GovTrack’s Bill Summary
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The bill’s title was written by its sponsor. H.R. stands for House of Representatives bill.
This bill was introduced in a previous session of Congress and was passed by the House on July 30, 2009 but was never passed by the Senate.
Last updated Aug 03, 2009.
|Referred to Committee|
|Reported by Committee|
|Failed Under Suspension|
To amend the Federal Food, Drug, and Cosmetic Act to improve the safety of food in the global market, and for other purposes.
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No summaries available.
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H.R. 2749--111th Congress: Food Safety Enhancement Act of 2009. (2009). In www.GovTrack.us. Retrieved March 7, 2014, from http://www.govtrack.us/congress/bills/111/hr2749
“H.R. 2749--111th Congress: Food Safety Enhancement Act of 2009.” www.GovTrack.us. 2009. March 7, 2014 <http://www.govtrack.us/congress/bills/111/hr2749>
|title=H.R. 2749 (111th)
|accessdate=March 7, 2014
|author=111th Congress (2009)
|date=June 8, 2009
|quote=Food Safety Enhancement Act of 2009
We don’t have a summary available yet.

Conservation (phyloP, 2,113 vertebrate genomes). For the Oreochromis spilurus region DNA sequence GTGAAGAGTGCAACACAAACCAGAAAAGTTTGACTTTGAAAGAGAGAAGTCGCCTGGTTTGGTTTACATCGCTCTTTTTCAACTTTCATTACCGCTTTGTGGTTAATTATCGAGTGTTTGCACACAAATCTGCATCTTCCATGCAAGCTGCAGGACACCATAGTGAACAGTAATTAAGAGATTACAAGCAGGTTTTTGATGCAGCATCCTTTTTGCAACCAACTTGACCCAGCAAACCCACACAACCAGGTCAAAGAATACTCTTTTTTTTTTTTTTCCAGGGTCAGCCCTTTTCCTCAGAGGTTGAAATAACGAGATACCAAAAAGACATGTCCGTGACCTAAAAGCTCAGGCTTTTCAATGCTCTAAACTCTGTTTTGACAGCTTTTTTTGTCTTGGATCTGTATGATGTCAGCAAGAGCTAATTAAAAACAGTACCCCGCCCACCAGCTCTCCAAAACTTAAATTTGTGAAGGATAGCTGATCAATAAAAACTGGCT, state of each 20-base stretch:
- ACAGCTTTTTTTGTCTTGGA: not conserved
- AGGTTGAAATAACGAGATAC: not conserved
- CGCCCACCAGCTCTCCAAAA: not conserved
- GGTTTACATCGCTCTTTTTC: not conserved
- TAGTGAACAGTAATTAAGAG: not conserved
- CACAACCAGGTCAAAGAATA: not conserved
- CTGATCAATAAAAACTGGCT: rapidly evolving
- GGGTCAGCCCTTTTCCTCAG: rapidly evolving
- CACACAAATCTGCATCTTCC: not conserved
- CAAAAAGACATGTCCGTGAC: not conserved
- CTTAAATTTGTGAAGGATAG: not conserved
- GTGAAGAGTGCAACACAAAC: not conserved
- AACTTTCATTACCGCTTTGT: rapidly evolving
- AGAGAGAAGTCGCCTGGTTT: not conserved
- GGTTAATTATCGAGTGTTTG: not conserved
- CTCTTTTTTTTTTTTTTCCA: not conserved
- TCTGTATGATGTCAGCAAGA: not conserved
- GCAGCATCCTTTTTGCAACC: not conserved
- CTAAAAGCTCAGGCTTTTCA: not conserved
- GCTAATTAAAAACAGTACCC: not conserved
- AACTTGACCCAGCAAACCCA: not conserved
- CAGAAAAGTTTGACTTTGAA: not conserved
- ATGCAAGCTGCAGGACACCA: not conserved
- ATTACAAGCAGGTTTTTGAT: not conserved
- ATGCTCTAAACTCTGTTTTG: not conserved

The summary below was written by the Congressional Research Service, which is a nonpartisan division of the Library of Congress.
The summary below was written by the House Republican Conference, which is the caucus of Republicans in the House of Representatives.
This summary can be found at http://www.gop.gov/bill/111/1/hr2749.
The Department of Agriculture (USDA), Food and Drug Administration (FDA), Centers for Disease Control and Prevention (CDC), and Environmental Protection Agency (EPA) all share jurisdiction over federal food safety efforts. The Federal Food, Drug, and Cosmetic Act (FDCA), was passed by Congress in 1938 and gave authority to the FDA to oversee the safety of food, drugs, and cosmetics.
The American food supply is one of the safest in the world. Nonetheless, according to statistics published by CDC, the incidences of diseases caused by food borne pathogens did not significantly change in 2008, compared with the previous three years. This apparent lack of success in decreasing these illnesses has lead to an increased legislative effort to monitor and track the food supply.